‘The good old days’


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Why do we miss the good old days? Are they any better than the present?

Cathleen Weng, Editor-in-Chief

At the forefront of my childhood memories is a quaint little picnic ground affectionately coined the Auburndale Cove by the small East Coast town in which it’s situated. The Cove has a particularly notable place in my heart; there, under a purple-pink-orange painted sky, accompanied by an ever-present scent of smoke and BBQ, was where I created some of my fondest memories. Time came to a standstill at Auburndale Cove. There, it was so easy to be a child.

There, I tossed out scraps of bread to the mallard ducks floating in the lake. There, I explored and excavated sand dunes that seemed to tower over me and everyone else in my vicinity. I climbed across monkey bars; I searched for sticks to roast marshmallows and make s’mores; I traversed the forest behind the picnic tables and watched my friends reach the top of trees that I was always too daunted to climb. The memories I have attached to Auburndale Cove are blurry sepia snapshots, invoking a sense of childhood longing, but of fuzzy quality at best.

If I think about it hard enough, some of my memories make no logical sense. The sand dunes likely weren’t all that tall, and neither were the trees, which probably weren’t located in any sort of forest, and the steel slide that seemed to reach the clouds definitely didn’t reach the clouds. If I were to return to Auburndale Cove today, I, in all likelihood, would not be impressed, and even at the time, I doubt I had as much fun there as I remember. When I look back at Auburndale Cove, I remember it how I want to remember it: through rose-colored glasses, driven by a wistful longing for what my nostalgia dictates was a simpler time.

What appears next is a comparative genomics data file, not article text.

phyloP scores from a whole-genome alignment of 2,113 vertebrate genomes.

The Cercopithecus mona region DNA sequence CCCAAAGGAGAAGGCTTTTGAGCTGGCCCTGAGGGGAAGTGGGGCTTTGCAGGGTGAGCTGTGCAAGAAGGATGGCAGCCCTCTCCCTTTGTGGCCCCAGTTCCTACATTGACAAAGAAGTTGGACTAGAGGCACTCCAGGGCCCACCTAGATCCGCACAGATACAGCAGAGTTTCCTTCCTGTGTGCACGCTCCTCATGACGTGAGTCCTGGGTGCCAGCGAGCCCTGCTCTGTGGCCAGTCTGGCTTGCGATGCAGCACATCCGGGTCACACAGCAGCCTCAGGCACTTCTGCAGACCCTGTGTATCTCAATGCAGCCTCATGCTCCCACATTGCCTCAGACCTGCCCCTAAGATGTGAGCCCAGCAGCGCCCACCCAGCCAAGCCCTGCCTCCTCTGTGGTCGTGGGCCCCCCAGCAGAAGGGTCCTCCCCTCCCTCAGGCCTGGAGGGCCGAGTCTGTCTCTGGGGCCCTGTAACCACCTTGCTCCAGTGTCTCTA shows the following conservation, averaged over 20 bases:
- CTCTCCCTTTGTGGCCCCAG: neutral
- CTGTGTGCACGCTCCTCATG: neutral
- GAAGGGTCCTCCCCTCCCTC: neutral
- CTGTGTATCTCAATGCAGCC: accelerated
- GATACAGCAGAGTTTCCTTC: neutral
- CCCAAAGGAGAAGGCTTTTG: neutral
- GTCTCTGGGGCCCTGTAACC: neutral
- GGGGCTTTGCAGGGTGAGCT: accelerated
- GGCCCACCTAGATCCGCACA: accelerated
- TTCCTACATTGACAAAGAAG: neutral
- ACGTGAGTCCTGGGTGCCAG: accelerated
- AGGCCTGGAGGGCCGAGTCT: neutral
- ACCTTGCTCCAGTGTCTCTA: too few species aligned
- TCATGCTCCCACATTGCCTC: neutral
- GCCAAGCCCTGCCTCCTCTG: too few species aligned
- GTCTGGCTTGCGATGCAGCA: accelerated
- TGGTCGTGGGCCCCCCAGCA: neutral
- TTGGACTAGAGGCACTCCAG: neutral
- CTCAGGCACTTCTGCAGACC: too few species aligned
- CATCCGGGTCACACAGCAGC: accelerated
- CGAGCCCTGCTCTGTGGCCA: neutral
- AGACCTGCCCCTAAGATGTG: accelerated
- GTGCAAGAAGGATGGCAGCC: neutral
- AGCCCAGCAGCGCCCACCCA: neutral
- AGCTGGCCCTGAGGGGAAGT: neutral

Nostalgia is a tricky entity. It seeks to make the past seem glossier and happier than it truthfully was. It makes us remember only the highlights of the past, and, when faced with tragedy and hardship, we want to return to those picture-perfect moments of childhood innocence. We want to feel safe and comfortable, and nostalgia presents us with safety and comfort. It’s the phenomenon of ‘the good old days:’ the freedom of the wild west, the roaring ‘20s, the economic boom and nuclear family of the ‘50s. Nostalgic propaganda is presented by everyone, from parents to politicians. Our current president won on the slogan ‘Make America Great Again,’ demonstrating the vast power that nostalgia holds.

But nostalgia only paints half the picture. Nostalgia forgets about death rates and discrimination, riots and rampage, poverty and disease. When discussing the ‘good old days,’ nostalgia conveniently omits Japanese Internment Camps, slavery and anything else that doesn’t fit into its rose-colored vision.

We can and should hold onto our happy memories. We should look back at them fondly and let them propel us into a happier and more optimistic future. But the past isn’t always better, and we should stop insisting that it is. The past was just as bleak as the present is. The only difference is that we’re not living it.